“We use an understanding of the physiology of yoga, while doing our yoga, including awareness, and working within what your body can do easily. It is using your brain to do your yoga, rather than using your body to make your body do yoga. So it comes from a first person perspective, that’s one of the hallmarks of Somatics rather than somebody else telling you what to do, or you telling yourself what to do, like treating yourself, like another person, it’s coming from within you. So the teacher of somatic yoga does not demonstrate postures. You’re talked (into and) you’re guided into them. So you can find them within your own body. And you stay within your comfort zone and you’re not stretching anything, you’re contracting certain muscle groups, and then slow the contracting. And so it makes yoga very accessible. And we say a lot about that nowadays. Training and accessible Yoga is very accessible because you’re doing it within the possible possibilities of your body. And you’re listening to your body.”Eleanor Crisswell Hanna
Healing through Somatics
Eleanor clarifies that the practice of Somatic Yoga predominantly awakens the right side of the brain due to it’s non-verbal nature. It creates body awareness. She adds, “We are focusing on our bodies, and the right hemisphere is very much involved with the body with the sensations of the body. So you’re asking the part of the brain that does that and it helps you get in touch with that part of you, which is very powerful. It’s actually the right hemisphere, which was neglected for many, many, years. It is actually brilliant. It’s fast, it’s global. It’s intuitive, yet, it is impactful. And so you can feel more empathy for yourself, as you’re doing this, you are moving through life in the very best way.”
Somatic Yoga is for everyone – babies, children, adolescents, adults and older adults. She explains that when one somatically works on the traumas of their life, they begin to help resolve these traumas. She specifically points to the current situation of COVID 19 pandemic and its implications on people’s health, wellbeing and their stress levels. According to her, somatic therapy can prove to be an effective technique that can help people cope with such stressful times. Eleanor works somatically with clients suffering from more severe conditions such as multiple sclerosis, cerebral palsy, Parkinson’s, stroke rehabilitation, and repetitive or chronic stress.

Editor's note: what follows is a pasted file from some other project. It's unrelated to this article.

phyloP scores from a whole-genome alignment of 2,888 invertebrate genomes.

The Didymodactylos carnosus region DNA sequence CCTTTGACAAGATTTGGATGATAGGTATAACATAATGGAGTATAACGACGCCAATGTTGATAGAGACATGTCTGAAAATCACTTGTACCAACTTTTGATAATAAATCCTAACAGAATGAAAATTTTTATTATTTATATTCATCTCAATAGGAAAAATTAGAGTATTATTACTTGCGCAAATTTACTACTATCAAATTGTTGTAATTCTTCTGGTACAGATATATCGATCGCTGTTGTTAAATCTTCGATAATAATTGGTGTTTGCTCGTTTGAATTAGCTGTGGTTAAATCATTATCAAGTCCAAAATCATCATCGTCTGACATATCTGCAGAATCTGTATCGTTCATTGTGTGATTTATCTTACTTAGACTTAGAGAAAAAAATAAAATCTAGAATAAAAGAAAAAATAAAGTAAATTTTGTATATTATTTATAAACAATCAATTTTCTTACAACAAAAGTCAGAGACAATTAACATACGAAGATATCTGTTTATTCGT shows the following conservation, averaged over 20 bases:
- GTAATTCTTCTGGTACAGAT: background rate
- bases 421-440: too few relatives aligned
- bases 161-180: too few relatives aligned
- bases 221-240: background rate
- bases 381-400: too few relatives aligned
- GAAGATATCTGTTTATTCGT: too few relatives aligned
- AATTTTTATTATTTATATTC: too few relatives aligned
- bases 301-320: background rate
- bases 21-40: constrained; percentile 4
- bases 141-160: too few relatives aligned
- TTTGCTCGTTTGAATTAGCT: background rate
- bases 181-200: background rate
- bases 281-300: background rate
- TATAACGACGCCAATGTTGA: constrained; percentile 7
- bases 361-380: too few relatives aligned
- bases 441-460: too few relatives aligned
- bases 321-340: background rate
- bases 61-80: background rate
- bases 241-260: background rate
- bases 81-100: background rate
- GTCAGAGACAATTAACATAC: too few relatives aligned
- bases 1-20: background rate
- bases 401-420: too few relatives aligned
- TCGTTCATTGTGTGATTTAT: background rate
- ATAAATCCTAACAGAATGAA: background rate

Somatic Healing for Animals
Eleanor calls herself a horse lover for life. Even though her family could not afford a horse, Eleanor grew up drawing, painting and sculpting horses. She collected photographs of horses and at times, even pretended to be one! Eleanor got her first horse in 1975.
Eleanor was approached by a natural horseman, one who does not use domination as a form of training. He and his riders wanted to learn to train horses the somatic way. Eleanor at that point, though uncertain of the feasibility, went home to do the research and returned to the ranch in good faith. They started with a horse named Tristan at the Dennis ranch. To their excitement, Tristan responded instantaneously by dramatically relaxing himself. It was then that Eleanor realised the magnificent potential of her training program and decided to expand her practice to horses and canines. It is much like the human approach except with the challenge of working with gravity because she cannot be there to provide resistance. She has to work from a distance because the horses tend to move away.
With the benefit of advanced video conferencing platforms like Zoom, Eleanor is accessible beyond the USA to South Africa, Scotland, Germany, and the British Isles for somatic help to horses. She conducts somatic workshops for canines once a year.
Hanna Somatics in India?
Ramesh Lakshman is trying to persuade Eleanor to start Hanna Somatic Education to India. He is three modules away from getting Hanna Somatic certified in March 2023. This can become a game-changer for children, people with cancer, athletes, seniors in India and all over the world.
There is an immediate opportunity for a patient-centric approach via collaboration with physiotherapists, geriatricians, paediatricians, oncologists. This is only the beginning, The opportunity is endless for people to reclaim their “soma”. A shift to what the patient experiences within.
A rich life of continuous impact. and inspiration. Learning, sharing and teaching.
Take a bow, Eleanor Criswell. You epitomise the myth of ageing.